CFP: A YEAR THAT SHOOK THE WORLD: European and Eurasian Responses to America’s Withdrawal, Deadline 1/25/18

Nadeen Thomas's picture


Princeton University

Princeton Institute for Regional and International Studies



European and Eurasian Responses to America’s Withdrawal

May 11-13, 2018


The American election of November 2016 was not only a rupture for Americans – it was also a global event. The electoral victory of Donald Trump and Republican Party dominance of the legislative branches of government has significantly altered the political and social landscape of both the US and, consequently, its relations with the world as a dominant power guaranteeing the stability of postwar global structures.

The election also changed the world’s perception of the inner workings of America.  It made explicit deep ideological and perceptual cleavages within the social body. It exposed the sclerotic condition of the two-party state. It demonstrated the fundamental ambivalence of the status of truth in the media environment, pointing to less than adequate tools of political analysis and sociological forecasting. 

Since the 2016 elections, the global landscape has begun to become more unstable. The first year of the Trump administration was characterized most fundamentally by the activation of the most parochial elements of American political life which in turn triggered effects abroad. Accidental as it might have been, the bloody clashes of the white nationalist rally in Charlottesville with its forceful assertion of American nationalism were separated by only a week from the official announcement of the US about the withdrawal from the Paris Climate Agreement and its transnational commitments. Two months later, this tendency to withdraw was reconfirmed by the US decision to leave UNESCO. Pulling the plug on the Trans-Pacific Partnership and threatening to do the same with the Iran nuclear agreement showed that Trump’s “America First” slogan really did mean that the US would go it alone if it felt that its own interest demanded the repudiation of its prior commitments.

This conference aims to explore the geopolitical consequences and cultural repercussions of America’s new engagement with withdrawal as a global strategy. How have European and Eurasian relations with each other changed since the American revolution of November 2016? In particular, how have the internal implosions of the political mechanisms and institutions in the US influenced the perceptions of and actions in world politics in Europe and Eurasia. How do these implosions of what passed for normal in the US modify the current map of international relations? How does it change the views of the European and Russian political classes on the role of the EU and NATO in the near future? What are the alternative political configurations and arrangements that are being envisioned and discussed in Europe and Eurasia against the backdrop of Trump’s America?  Given the downward spiral of US-Russia relations, how is Russia’s presence in European relations understood and conceptualized by European and Eurasian elites and publics? Similarly, what are the roles that Europe is expected to play in Russia’s politics after the election of Donald Trump? In general, how does globalization look from the point of view of local actors in, say, Berlin, Rome, Tbilisi or Bishkek now, after the ostensible US disengagement from international institutions and networks?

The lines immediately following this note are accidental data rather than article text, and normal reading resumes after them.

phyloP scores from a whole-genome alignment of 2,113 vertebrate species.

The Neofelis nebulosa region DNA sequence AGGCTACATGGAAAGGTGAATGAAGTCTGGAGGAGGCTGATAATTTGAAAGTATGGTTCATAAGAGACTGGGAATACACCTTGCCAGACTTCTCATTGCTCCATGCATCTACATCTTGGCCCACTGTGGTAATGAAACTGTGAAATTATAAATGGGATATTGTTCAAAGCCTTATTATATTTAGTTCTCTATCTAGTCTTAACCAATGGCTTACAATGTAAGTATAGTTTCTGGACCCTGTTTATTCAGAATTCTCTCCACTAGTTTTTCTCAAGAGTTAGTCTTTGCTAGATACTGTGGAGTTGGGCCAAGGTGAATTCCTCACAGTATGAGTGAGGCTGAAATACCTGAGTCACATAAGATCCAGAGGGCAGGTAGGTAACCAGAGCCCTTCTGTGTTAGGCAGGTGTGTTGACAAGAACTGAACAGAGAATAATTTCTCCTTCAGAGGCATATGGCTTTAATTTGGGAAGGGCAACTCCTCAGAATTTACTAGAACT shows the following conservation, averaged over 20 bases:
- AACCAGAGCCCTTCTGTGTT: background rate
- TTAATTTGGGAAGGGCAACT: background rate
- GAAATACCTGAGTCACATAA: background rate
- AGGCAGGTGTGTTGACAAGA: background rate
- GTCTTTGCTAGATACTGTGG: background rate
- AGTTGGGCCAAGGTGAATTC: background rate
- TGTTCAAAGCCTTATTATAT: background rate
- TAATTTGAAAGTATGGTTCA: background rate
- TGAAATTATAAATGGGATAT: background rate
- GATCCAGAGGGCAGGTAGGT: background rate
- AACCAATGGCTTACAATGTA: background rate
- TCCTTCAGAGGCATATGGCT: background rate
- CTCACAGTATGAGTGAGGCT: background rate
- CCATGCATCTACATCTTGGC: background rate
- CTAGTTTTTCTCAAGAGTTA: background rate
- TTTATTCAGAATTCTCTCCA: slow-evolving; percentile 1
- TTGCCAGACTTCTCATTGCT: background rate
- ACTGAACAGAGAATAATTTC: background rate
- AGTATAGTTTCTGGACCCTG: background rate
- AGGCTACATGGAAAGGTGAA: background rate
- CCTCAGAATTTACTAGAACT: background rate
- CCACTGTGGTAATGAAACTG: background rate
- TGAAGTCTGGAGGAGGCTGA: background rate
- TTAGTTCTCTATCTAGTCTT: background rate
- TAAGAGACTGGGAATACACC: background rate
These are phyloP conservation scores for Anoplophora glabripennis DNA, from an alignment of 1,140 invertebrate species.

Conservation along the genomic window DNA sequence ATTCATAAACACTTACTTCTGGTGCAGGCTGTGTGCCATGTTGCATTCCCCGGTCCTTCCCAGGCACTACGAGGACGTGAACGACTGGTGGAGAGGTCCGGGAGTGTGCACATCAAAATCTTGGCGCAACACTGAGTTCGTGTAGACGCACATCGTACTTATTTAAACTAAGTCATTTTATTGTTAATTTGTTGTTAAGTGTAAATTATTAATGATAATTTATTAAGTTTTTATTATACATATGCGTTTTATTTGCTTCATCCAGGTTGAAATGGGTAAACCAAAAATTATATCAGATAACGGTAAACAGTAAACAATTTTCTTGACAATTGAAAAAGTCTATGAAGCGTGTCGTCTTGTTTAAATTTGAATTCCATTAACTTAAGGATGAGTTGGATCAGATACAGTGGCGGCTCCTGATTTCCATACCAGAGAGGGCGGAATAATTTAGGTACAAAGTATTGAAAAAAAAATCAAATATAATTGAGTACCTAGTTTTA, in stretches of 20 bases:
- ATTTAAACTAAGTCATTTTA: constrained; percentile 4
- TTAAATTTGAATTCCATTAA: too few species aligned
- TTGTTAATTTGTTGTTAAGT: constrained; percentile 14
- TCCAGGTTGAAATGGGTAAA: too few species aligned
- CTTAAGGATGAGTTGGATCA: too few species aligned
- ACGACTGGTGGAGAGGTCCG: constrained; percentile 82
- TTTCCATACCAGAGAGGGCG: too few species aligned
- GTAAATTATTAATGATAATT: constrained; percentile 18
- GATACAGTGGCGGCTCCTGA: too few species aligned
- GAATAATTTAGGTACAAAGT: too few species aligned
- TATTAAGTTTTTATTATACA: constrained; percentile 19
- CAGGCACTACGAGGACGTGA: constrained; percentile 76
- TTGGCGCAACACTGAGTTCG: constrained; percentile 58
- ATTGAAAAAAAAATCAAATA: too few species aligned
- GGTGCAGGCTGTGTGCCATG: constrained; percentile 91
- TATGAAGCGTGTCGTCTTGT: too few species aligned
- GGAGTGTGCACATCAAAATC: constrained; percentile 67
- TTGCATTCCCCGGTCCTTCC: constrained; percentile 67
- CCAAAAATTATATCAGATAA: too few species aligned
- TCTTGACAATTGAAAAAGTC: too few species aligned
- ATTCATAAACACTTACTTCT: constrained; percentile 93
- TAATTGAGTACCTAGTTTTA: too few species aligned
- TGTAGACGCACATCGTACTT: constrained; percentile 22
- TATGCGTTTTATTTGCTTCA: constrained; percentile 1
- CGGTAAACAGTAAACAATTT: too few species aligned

We invite proposals from scholars of politics, social relations, history, culture, law, and media interested in analyzing changes of the political imaginaries in Europe and Eurasia after November 2016. We seek empirically grounded and theoretically informed accounts of cultural shifts, political and social transformations, as well as new conceptual frames that are emerging in “old” and “new” Europe, Russia, and Central Asia in response to the geopolitical challenges posed by the Trump administration. 

By bringing scholars from different fields and different regions together, we hope to generate a productive discussion on the state of international relations across Europe and Eurasia against the backdrop of the revolutionary reconfiguration of the US’s role in the world. 

To apply, please send your abstract (300 words) and a short CV (~ 2 pages) to the Program committee at by January 25, 2018.

Those selected to give presentations at the conference will be contacted in early February 2018.

Final papers will be due by April 15, and they will be posted on the conference’s website.

Pending funding decisions, travel grants for graduate students and participants from overseas may be available.

Program Committee:

Co-chairs: John Borneman & Serguei Oushakine (Princeton); Heinz Bude (University of Kassel); Bruce Grant (NYU); Gulnaz-Sharafutdinova (King's College London).

The Conference is organized by

The Program in Contemporary European Politics and Society 


The Program in Russian, East European, and Eurasian Studies